To get in touch with me please email gatwiri@kelliemurungi.com

Last week, the dilemma above crossed my Twitter timeline. The gentleman is disillusioned about his wife of 3 years, after finding out that she took all their savings (mostly his) and used them to pay off her student debt without informing him. From the post, he had been saving for some time to buy a house.  I want to assume that he had told her as much, hence he gave her access to the savings account and invited her to save with him.

It is common knowledge that money is one of the most common reason for divorce and the one thing couples fight the most about. Because it defines so much about our lives, and also because we come with different hang-ups and fears about money, which make it a sore area for couples. There are different models that a couple can adopt to manage their money, as I wrote before. However, to avoid conflicts like the one above involves deeper thinking and more time than just picking a model before or right after your marriage begins.

Sometimes, keeping money separate is what makes the marriage last

In our society, there is a feeling that the more you love each other, the more intertwined your lives should be, no matter how compatible some of those aspects might be. I blame the romance industry and religion for this (“two become one and all that”).  My ideas on money and marriage are quite different – reduce conflict points by combining what works, and not combining what does not.

Your views about money could be extremely different, and this is not necessarily grounds for not marrying. It just means that you will lay out the ground rules on how to cover the aspects you have in common (bills for example) and keep the rest totally separate. Then you keep reviewing as you go, because the same way circumstances change in life, our ideas also change. Your views and your partner’s could become more aligned as you live together.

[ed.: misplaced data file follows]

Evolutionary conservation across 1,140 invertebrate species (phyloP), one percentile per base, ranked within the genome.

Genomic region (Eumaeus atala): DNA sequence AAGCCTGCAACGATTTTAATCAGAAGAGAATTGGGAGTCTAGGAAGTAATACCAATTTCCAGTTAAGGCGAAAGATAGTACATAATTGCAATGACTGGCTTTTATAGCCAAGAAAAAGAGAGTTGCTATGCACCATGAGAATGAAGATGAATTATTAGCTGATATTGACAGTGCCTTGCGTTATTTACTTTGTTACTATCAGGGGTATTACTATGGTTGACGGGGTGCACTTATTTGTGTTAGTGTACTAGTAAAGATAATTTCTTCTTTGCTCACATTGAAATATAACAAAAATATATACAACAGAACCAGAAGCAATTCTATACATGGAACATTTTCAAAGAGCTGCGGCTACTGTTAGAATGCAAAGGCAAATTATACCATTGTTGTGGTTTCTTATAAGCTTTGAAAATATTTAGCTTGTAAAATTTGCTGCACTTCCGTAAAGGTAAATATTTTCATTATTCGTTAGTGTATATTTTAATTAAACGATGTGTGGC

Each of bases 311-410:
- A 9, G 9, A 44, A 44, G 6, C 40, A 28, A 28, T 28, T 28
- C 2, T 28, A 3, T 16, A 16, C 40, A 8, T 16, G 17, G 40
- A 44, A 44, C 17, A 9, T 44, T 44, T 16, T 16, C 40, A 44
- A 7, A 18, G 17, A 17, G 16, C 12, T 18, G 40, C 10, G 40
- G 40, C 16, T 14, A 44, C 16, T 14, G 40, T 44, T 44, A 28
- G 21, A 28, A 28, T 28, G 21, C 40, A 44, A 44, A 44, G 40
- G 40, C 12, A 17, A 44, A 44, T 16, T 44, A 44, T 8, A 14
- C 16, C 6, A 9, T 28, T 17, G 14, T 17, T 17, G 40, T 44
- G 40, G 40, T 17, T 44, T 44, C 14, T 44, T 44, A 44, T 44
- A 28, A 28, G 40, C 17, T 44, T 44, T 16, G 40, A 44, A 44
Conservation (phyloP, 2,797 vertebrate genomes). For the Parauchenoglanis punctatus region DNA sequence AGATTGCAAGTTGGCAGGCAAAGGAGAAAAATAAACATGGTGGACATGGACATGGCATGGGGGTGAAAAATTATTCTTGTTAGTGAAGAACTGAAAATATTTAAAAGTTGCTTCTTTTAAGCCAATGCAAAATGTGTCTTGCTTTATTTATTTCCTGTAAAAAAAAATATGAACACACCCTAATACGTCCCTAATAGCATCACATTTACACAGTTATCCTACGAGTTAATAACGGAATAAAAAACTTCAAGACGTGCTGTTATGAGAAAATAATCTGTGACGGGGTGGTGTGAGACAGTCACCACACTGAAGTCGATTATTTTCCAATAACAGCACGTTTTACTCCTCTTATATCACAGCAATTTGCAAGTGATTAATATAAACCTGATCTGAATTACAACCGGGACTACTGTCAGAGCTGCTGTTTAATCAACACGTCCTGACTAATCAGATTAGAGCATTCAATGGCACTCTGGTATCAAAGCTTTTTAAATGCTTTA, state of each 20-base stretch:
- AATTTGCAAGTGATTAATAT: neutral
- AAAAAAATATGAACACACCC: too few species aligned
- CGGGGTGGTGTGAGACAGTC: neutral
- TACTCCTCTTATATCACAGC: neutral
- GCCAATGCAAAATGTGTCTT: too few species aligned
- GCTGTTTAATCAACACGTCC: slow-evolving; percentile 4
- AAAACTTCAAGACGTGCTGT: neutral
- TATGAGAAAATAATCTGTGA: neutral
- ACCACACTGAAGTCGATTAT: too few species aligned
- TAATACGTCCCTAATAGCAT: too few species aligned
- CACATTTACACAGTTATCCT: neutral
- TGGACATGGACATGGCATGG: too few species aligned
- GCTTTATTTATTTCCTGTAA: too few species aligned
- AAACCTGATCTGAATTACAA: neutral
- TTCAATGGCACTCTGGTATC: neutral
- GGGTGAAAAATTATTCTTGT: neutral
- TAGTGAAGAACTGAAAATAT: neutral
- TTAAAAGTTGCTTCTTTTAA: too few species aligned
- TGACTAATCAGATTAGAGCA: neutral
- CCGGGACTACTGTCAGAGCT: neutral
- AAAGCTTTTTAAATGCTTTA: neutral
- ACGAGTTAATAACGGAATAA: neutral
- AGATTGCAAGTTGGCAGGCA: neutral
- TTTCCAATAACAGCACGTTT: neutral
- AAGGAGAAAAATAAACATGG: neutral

So do not feel pressured by statements like, “how can you trust someone with your heart, if you do not trust them with your money?”. Nope. We love our family members to death, yet we do not need to combine finances with them to prove our love. Avoid this sort of emotional blackmail. Avoiding money fights by keeping money separate can actually be an act of love.

Do not combine finances unless you know each other’s spending habits

When it comes to money, what we say and what we do are two very different things. We know we want to be great at budgeting, saving and investing, but the actual often looks very different. During dating, people mostly talk about things they aspire to – we up-sell ourselves.  We present the best versions of ourselves.

For this reason, the finances of the person you are dating, could be very different from the finances of the same person, once you are married to them, and now have to live with their impulse buying, saving lethargy, a giving heart etc.

Also, we know that how we handle money is about habits and habit changes take time. While working on a family budget together is a lovely thing to do, the process could rob one or both partners of the joy of life, if this is not how they handled money before they got married. The change is too sudden and could lead to pent up resentment, when one partner feels that their life has been constrained for no good reason.

This is why I recommend that couples handle finances separately for sometime for a number of reasons:

  • To get to truly know each other’s money orientation. This will help lay down a strategy of how to handle money together. e.g if one person has an inclination to overspend, what controls does the couple need to put in place to protect against this, without constraining the person?